In January, 10 officers with zero flight hours kick-started the Air Force’s effort at creating a career field for UAV pilots.
The officers are the first to go through the training program designed to get officers who didn’t complete undergraduate pilot training into UAV cockpits. They will finish training this fall and receive their UAV wings.
Forest described officials and trainers as “happy with the progress” by the first class.
Another 10 officers will start training this summer and will get their UAV wings in January, at which point the Air Force will decide if it wants to expand the training pipeline, Sherlock said.
“Developing a UAS-specific career path and eliminating unnecessary training will reduce costs by more than $1.5 billion with aviation fuel savings alone accounting for about $180 million — making funds available for other flying training or war effort requirements,” according to the report.
The Air Force is desperate for UAV pilots, yet it stands alone among the services in its policy that only officers are allowed to fly large unmanned aerial vehicles.
But next month, in a reversal of policy, 10 nonrated officers — those without aviation training — will begin instruction on flying Predator and Reaper UAVs. could enlisted airmen be next?
Chief of Staff Gen. Norton Schwartz left open the possibility immediately after he approved allowing nonrated officers to fly UAVs.
“No options are off the table, … I don’t dismiss that as a possibility,” he said as he walked down from the stage at the Air Force Association convention in Washington, D.C., in September.
Three months later, in early December, Chief Master Sgt. of the Air Force Rodney McKinley said the option for enlisted pilots remains in play and he had “confidence enlisted airmen have the capabilities if tasked.”
Defense Secretary Robert Gates describes the demand for UAVs as “insatiable” as ground commanders in Iraq and Afghanistan have come to depend on the full-motion video and close-air support they provide.
To keep up, the Air Force has put UAVs on top of its wish list. Next year, 52 of the 93 aircraft the Air Force will purchase are unmanned.
Likewise, the demand for pilots and sensor operators grows as the Air Force looks to establish 50 Predator and Reaper orbits — round-the-clock combat air patrols — by 2012. That’s an increase of 17 orbits from the Air Force’s current total, which will require 1,100 crews of one pilot and one sensor operator. The service now has 474 crews, according to Air Combat Command.
To meet the surge in demand, the Air Force is ramping up its training pipeline, growing its training capacity from 160 new crews per year to 360 by 2010 with the opening of new training schools at Holloman Air Force Base, N.M., and March Air Reserve Base, Calif.
Critics, however, say that by restricting the UAV pilot career field to officers, the Air Force has unnecessarily limited its UAV growth potential — and point to the Army, in which enlisted soldiers fly UAVs in the war zones, track insurgents and fire on targets.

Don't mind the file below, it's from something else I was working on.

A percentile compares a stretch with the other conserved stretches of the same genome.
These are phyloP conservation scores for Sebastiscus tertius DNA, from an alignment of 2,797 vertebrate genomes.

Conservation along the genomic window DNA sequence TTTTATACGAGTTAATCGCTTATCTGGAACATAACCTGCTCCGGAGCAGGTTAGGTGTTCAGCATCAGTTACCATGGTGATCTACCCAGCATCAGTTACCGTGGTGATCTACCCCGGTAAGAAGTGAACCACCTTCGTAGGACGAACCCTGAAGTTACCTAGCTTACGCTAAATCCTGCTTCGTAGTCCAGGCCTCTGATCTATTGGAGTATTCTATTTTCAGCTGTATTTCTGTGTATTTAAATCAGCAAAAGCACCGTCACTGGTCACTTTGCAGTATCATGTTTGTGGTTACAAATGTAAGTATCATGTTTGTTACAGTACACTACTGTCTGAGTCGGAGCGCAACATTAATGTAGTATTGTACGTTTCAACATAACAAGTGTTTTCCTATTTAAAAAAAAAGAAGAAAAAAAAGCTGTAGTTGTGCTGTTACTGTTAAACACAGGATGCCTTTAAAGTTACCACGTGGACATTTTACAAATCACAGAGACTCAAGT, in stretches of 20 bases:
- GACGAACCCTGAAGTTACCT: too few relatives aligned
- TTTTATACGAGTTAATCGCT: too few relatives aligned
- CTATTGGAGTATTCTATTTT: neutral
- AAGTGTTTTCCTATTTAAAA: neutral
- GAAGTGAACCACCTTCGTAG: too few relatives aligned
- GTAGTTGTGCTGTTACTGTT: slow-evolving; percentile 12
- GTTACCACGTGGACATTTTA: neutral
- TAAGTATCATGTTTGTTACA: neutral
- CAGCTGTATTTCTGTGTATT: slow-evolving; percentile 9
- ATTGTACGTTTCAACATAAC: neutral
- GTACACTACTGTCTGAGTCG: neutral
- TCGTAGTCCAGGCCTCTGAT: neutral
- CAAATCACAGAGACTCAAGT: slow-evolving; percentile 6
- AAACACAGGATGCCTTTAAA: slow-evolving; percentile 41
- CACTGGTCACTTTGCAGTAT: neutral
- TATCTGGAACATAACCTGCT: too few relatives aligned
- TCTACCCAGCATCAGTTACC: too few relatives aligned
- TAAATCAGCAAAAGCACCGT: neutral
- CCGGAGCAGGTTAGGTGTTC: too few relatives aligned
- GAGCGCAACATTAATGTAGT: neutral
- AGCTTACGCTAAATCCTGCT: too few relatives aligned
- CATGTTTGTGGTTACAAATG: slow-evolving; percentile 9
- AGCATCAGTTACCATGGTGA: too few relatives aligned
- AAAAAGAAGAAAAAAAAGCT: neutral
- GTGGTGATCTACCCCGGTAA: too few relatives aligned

Those critics include some in Congress. The more congressional funding that goes to purchasing UAVs and training operators, the more lawmakers and their staffs are studying UAV operations.
One congressional staff member sitting in a defense authorization committee that has studied both Army and Air Force UAV pilot programs said questions arise about why the Air Force can’t have enlisted pilots.
“It’s difficult for us to come right out and say, ‘Air Force: You shall not use officers as pilots; you shall use sergeants,’” he said, asking not to be named. “But it’s perfectly obvious to everybody except senior levels of the Air Force that that’s what they need to do.”
Some critics point to enlisted UAV pilots as a potential cost-saving measure. Rated pilots, proficient after years of expensive training and flying hours, are cycled into UAV slots for two to three years at a minimum. When pilots return to manned aircraft, requalification training comes with a big price tag. It costs roughly $700,000, for example, to send F-15 pilots through a requalification course, according to a Rand Corp. report published in November.
Chief Master Sgt. Bruce Garcia, 196th Reconnaissance Squadron superintendent, said he is convinced an enlisted airman could fly a UAV.
“The simple answer is yes. I don’t see why they couldn’t fly them,” said Garcia, who oversees the enlisted sensor operators who fly UAV combat missions out of March.
M.L. Cummings, a former F/A-18 pilot and director of the Humans and Automation Lab at the Massachusetts Institute of Technology, agreed.
“The Army’s enlisted program is a good illustration of that,” said Cummings, who teaches UAV ground control station design.
Air Force leaders argue that comparisons between its programs and the Army’s are misleading because enlisted soldiers fly smaller UAVs that don’t carry the same weapons load as Air Force Reapers and Predators.
But that argument has lost weight as enlisted soldiers are set to fly the Sky Warrior — a UAV that is a foot longer and can carry 325 pounds more than the MQ-1 Predator — in Iraq this summer.
Four Sky Warriors armed with four Hellfire missiles will be deployed this summer and another four will be shipped a year later, said Maj. Jimmie Cummings, an Army spokesman.
The Navy also plans to add new maritime UAVs similar in size to the Predator and Sky Warrior, and Navy officials are considering establishing an enlisted job specialty for UAV pilots.
“This opens up an opportunity to maybe naval flight officers, and there may be opportunities [for] even enlisted personnel to be not only part of the sensor crew but the unmanned operator,” said Capt. Bob Dishman, the project manager for the Navy’s persistent maritime unmanned aircraft systems.
Maj. Hilton Nunez, Army UAV Division team chief, said the debate over whether a UAV pilot should have a commission is moot as long as that pilot receives the right training.